In order to receive Mondaq News Alerts, users have to complete a separate registration form. This is a personalised service where users choose regions and topics of interest and we send it only to those users who have requested it. Users can stop receiving these Alerts by going to the Mondaq News Alerts page and deselecting all interest areas. In the same way users can amend their personal preferences to add or remove subject areas.


A cookie is a small text file written to a user’s hard drive that contains an identifying user number. The cookies do not contain any personal information about users. We use the cookie so users do not have to log in every time they use the service and the cookie will automatically expire if you do not visit the Mondaq website (or its affiliate sites) for 12 months. We also use the cookie to personalise a user's experience of the site (for example to show information specific to a user's region). As the Mondaq sites are fully personalised and cookies are essential to its core technology the site will function unpredictably with browsers that do not support cookies - or where cookies are disabled (in these circumstances we advise you to attempt to locate the information you require elsewhere on the web). However if you are concerned about the presence of a Mondaq cookie on your machine you can also choose to expire the cookie immediately (remove it) by selecting the 'Log Off' menu option as the last thing you do when you use the site.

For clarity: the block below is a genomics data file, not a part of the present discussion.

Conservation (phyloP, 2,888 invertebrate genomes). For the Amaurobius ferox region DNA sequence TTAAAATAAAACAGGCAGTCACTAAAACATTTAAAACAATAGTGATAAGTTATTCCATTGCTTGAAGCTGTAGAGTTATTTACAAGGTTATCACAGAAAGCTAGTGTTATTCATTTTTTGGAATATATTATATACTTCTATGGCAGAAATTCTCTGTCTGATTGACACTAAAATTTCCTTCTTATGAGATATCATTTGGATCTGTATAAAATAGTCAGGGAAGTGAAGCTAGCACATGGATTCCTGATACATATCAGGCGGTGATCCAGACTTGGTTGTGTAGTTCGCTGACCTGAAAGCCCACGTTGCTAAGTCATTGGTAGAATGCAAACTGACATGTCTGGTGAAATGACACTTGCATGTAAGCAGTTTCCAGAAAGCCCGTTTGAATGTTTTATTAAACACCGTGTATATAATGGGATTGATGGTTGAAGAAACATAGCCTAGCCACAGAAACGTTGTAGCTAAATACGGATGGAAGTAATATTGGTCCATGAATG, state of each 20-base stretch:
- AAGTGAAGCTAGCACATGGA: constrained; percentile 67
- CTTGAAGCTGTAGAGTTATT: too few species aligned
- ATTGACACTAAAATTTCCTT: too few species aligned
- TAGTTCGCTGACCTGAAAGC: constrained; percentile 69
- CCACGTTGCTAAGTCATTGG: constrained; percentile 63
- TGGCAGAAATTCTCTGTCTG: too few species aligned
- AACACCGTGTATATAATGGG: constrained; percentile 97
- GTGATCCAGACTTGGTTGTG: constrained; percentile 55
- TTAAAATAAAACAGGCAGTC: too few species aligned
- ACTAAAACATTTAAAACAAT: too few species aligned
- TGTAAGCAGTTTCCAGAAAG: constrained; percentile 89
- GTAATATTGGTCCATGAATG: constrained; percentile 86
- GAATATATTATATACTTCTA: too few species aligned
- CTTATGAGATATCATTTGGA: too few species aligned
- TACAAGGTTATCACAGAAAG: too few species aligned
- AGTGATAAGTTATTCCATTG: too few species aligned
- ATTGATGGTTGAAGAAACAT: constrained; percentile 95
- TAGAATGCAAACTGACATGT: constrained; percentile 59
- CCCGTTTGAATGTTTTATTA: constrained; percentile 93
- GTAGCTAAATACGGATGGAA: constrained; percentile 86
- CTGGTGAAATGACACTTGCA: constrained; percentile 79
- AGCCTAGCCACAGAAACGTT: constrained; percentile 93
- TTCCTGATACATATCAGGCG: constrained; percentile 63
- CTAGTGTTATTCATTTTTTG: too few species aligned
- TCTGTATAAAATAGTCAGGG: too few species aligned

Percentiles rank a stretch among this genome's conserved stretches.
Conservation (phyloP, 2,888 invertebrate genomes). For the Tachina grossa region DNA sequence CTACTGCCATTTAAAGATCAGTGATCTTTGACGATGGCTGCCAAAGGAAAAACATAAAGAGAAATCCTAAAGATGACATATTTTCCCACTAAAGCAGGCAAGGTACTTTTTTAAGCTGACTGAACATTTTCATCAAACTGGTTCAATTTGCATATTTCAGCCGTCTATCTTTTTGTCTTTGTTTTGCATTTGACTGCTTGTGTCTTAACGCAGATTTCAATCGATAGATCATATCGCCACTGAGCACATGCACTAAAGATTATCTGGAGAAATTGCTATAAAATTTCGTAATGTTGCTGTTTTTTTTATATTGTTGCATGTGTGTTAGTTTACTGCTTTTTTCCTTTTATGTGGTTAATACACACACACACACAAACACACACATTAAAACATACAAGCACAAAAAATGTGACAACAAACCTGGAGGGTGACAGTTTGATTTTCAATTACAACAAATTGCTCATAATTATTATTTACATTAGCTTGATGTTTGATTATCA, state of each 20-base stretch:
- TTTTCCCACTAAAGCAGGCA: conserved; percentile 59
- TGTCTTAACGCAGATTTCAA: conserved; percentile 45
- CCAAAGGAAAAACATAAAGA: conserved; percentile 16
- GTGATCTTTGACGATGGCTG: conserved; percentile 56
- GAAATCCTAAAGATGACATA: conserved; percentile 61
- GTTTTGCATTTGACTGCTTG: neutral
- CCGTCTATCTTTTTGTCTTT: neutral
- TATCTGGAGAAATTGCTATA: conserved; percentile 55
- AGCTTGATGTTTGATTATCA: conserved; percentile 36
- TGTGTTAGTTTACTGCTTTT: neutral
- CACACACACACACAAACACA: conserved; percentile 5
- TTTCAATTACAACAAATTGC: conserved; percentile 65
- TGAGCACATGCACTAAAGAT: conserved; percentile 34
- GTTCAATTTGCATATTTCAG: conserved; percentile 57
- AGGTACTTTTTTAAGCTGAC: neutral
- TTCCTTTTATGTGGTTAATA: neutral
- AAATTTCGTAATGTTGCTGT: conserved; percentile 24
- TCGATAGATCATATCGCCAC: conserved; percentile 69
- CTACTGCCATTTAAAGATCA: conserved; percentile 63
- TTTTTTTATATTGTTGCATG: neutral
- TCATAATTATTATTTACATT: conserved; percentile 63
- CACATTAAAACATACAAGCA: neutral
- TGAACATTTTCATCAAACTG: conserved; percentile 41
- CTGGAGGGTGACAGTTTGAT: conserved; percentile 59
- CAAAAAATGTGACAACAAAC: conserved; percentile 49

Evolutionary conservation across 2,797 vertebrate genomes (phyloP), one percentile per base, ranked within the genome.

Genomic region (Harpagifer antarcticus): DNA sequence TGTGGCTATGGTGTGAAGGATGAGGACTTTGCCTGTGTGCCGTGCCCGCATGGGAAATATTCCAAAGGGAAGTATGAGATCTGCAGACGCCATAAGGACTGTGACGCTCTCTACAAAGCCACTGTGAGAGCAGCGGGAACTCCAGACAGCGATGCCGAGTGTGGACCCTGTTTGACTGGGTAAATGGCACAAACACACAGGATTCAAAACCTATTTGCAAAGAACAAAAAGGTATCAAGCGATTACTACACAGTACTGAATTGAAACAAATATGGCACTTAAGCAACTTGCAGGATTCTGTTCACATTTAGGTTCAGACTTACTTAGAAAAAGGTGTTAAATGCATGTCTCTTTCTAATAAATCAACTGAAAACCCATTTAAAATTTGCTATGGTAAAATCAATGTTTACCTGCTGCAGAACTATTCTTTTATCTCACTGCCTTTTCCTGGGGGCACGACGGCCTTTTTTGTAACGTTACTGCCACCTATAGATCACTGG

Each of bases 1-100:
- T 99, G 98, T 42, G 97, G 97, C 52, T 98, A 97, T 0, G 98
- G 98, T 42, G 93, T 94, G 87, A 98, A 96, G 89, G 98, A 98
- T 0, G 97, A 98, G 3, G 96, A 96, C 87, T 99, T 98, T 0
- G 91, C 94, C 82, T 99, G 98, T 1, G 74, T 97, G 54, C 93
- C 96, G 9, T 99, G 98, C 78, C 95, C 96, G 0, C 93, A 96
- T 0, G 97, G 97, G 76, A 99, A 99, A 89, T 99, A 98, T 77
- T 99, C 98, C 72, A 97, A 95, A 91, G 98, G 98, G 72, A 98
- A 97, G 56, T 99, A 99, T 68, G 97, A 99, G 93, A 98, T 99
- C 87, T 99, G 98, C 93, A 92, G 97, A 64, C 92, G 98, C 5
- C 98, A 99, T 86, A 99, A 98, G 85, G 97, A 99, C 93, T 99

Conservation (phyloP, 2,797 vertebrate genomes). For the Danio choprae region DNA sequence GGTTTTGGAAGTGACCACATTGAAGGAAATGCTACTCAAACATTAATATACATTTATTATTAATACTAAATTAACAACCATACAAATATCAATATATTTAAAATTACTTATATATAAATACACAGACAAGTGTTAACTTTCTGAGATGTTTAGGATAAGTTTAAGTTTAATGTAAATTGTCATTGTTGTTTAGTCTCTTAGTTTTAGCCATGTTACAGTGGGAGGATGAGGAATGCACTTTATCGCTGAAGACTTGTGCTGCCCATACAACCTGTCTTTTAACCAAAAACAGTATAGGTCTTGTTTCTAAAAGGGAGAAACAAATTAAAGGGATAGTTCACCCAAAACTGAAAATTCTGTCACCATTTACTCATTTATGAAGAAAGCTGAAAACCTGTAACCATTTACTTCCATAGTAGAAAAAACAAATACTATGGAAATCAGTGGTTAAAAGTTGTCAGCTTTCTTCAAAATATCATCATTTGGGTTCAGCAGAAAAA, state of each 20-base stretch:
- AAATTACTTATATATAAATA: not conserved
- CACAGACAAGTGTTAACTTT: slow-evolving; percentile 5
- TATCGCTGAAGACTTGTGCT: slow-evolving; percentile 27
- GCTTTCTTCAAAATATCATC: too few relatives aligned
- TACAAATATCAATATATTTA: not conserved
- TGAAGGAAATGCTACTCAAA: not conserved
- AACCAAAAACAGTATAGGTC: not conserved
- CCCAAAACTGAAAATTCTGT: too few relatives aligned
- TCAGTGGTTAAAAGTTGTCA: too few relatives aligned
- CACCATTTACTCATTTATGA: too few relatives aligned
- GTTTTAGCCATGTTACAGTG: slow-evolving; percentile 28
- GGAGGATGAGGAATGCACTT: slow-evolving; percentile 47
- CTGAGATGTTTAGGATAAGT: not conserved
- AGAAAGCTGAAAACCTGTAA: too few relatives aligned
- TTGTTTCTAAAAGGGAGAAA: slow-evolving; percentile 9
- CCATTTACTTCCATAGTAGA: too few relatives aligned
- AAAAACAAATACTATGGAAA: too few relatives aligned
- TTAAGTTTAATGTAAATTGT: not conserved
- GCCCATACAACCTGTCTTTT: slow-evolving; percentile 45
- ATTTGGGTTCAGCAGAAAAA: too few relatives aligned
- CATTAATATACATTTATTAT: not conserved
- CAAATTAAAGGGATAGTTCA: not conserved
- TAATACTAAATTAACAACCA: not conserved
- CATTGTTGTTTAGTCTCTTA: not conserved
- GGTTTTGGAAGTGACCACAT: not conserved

Some of our business partners may use cookies on our site (for example, advertisers). However, we have no access to or control over these cookies and we are not aware of any at present that do so.